Inheritance tax: transfer of nil-rate band etc
Amendment proposed [this day]: No. 44, in schedule 4, page 132, line 25, at end insert
(8) For the purposes of the operation of this section, section 18(2) shall be ignored..[Mr. Gauke.]
Question again proposed, That the amendment be made.
The Chairman: I remind the Committee that with this we are discussing the following amendments: No. 45, in schedule 4, page 133, line 44, at end insert
2A (1) Section 18 (transfers between spouses) is amended as follows.
(2) After subsection (4) insert
(5) Subsection (2) shall cease to have effect from 6 April 2008..
No. 46, in schedule 4, page 136, line 36, at end insert
(6) Where the deceased person died before 13 March 1975, section 8A applies as if any property then left to the survivor was not charged to estate duty, whether or not it was..
Jane Kennedy: At the end of this mornings sitting, I was responding to the debate on amendments Nos. 44, 45 and 46 and inviting those who are old enough and have served the House long enough to recall a similar amendment that was tabled in 1995. The Government of the day argued against that amendment in similar terms to those that I have been using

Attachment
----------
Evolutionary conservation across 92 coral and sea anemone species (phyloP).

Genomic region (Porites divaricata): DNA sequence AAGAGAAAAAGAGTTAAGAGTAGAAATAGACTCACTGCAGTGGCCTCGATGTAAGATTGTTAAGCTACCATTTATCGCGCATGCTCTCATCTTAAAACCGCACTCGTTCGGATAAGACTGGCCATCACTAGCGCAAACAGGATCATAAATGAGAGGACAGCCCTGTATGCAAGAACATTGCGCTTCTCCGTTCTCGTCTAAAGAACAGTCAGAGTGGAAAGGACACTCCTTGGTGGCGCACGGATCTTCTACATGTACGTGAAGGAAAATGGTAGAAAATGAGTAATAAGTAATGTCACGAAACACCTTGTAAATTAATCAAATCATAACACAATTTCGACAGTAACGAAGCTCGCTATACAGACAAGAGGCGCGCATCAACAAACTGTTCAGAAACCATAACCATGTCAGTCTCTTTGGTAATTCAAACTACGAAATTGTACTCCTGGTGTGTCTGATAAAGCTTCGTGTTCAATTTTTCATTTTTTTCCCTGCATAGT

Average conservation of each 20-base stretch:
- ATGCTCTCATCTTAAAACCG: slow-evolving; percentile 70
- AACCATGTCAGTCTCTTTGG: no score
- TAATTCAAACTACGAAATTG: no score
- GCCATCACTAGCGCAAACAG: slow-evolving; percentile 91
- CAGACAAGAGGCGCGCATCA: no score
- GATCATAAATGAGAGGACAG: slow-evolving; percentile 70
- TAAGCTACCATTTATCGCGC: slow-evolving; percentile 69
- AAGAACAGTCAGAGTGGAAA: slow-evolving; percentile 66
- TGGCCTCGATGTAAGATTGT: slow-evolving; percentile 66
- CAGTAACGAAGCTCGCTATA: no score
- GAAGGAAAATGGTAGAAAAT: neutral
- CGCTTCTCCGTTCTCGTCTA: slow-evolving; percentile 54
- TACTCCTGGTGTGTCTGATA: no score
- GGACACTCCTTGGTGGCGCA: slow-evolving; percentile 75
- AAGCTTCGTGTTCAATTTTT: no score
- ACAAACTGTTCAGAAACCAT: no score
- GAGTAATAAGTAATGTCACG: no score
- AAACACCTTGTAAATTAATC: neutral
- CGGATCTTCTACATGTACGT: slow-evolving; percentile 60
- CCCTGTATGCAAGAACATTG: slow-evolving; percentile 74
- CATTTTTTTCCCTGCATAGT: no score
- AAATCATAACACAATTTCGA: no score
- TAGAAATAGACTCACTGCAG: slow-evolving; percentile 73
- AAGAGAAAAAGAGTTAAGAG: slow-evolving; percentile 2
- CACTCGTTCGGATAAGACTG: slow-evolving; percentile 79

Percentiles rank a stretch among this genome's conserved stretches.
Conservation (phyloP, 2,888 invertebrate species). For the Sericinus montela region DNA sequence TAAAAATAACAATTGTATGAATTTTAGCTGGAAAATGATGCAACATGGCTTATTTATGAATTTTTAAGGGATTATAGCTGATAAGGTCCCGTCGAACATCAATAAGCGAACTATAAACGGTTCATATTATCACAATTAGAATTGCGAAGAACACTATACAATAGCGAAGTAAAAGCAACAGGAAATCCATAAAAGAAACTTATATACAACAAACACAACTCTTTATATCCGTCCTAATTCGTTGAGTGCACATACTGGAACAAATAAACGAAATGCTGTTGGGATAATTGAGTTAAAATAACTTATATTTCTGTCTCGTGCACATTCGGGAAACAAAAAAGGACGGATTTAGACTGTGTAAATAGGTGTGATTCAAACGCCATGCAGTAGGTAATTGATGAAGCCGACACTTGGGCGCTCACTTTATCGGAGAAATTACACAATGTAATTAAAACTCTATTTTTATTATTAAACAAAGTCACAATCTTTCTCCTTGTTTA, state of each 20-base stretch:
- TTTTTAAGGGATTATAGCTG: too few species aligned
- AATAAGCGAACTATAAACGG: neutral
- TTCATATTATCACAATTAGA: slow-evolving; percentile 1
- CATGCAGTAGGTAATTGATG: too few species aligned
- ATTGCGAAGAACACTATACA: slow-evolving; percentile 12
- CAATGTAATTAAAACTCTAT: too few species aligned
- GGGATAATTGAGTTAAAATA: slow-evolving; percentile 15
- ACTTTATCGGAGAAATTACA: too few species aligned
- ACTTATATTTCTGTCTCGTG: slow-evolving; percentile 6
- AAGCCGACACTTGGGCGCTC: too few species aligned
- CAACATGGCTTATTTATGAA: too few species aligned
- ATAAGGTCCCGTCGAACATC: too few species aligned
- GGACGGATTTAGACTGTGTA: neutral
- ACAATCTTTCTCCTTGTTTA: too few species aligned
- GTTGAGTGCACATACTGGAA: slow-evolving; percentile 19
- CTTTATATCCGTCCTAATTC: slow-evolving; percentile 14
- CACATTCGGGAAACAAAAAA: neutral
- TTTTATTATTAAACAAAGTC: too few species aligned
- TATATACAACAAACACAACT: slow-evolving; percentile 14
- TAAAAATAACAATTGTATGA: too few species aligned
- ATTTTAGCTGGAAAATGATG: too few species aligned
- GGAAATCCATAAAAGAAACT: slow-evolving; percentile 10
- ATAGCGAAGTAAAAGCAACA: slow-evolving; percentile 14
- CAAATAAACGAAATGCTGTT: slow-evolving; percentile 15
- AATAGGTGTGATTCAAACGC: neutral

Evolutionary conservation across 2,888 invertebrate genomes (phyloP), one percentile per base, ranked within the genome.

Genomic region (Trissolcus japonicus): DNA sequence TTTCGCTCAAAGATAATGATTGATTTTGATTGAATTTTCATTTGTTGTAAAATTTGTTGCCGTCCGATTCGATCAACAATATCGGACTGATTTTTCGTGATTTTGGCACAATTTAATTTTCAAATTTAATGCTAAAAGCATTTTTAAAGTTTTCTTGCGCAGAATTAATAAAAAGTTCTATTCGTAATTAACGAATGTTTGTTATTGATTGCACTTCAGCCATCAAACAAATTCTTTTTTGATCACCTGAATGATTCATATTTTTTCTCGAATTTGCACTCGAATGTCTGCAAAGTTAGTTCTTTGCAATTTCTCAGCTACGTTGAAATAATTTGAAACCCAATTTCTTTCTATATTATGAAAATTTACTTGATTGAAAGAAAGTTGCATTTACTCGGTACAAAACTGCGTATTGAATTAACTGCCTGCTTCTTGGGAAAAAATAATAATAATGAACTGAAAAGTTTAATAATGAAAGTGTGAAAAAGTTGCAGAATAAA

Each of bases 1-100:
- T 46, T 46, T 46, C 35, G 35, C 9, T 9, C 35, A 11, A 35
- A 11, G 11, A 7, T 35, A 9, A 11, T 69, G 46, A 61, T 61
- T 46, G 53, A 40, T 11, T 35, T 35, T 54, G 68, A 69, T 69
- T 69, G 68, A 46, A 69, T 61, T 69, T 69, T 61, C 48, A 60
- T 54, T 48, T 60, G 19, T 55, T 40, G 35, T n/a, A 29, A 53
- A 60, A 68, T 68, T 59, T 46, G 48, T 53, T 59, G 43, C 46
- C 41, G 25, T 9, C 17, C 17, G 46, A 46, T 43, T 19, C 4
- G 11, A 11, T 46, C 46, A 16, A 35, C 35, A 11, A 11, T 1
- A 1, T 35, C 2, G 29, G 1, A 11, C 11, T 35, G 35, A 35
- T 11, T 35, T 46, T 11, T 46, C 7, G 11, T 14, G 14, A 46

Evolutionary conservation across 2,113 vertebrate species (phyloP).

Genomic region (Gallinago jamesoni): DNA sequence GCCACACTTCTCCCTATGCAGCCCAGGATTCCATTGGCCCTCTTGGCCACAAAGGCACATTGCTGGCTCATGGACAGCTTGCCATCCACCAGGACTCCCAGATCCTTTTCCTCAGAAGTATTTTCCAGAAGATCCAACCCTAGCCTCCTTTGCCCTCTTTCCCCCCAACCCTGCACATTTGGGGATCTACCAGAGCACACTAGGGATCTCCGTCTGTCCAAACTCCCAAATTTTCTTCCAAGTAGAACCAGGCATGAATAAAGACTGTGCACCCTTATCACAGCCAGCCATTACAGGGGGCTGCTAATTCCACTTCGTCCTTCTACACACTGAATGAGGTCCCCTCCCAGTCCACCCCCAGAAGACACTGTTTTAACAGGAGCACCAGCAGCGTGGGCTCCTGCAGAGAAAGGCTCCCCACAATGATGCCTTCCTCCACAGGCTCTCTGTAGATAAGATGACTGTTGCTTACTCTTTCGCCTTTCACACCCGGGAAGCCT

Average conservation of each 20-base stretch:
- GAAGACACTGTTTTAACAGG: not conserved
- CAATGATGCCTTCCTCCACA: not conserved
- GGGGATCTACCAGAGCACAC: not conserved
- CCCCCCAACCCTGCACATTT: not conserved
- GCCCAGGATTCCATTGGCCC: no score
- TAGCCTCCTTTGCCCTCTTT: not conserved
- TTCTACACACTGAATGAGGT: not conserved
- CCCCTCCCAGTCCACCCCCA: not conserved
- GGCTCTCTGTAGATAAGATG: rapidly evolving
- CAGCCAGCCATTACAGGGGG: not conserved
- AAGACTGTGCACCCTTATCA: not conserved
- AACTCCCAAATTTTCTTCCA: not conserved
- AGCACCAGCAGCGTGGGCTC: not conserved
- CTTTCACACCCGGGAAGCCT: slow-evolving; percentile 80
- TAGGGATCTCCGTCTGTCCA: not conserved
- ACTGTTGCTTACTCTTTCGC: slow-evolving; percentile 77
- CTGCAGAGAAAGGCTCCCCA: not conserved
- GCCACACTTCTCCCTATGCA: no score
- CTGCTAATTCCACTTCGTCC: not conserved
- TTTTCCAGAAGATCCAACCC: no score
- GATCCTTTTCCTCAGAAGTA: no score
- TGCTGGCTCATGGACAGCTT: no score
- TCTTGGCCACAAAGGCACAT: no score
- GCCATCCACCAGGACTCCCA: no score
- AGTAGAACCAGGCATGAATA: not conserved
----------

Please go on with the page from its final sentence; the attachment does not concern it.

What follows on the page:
Amendment No. 46, however, is different in effect. It relates to the transfer of the nil-rate band from estates that were subject to the old estate duty regime. Under estate duty, a relief for transfers to a surviving spouse was available only from March 1972 onwards, so for deaths under estate duty, the balance of unused allowance from the deceaseds estate may be diminished. That outcome arises as a direct consequence of the legislation that was in place at that earlier time. The hon. Member for South-West Hertfordshire described a particular case in some detail, and I shall look into it. He referred also to a parliamentary question tabled by the hon. Member for Runnymede and Weybridge.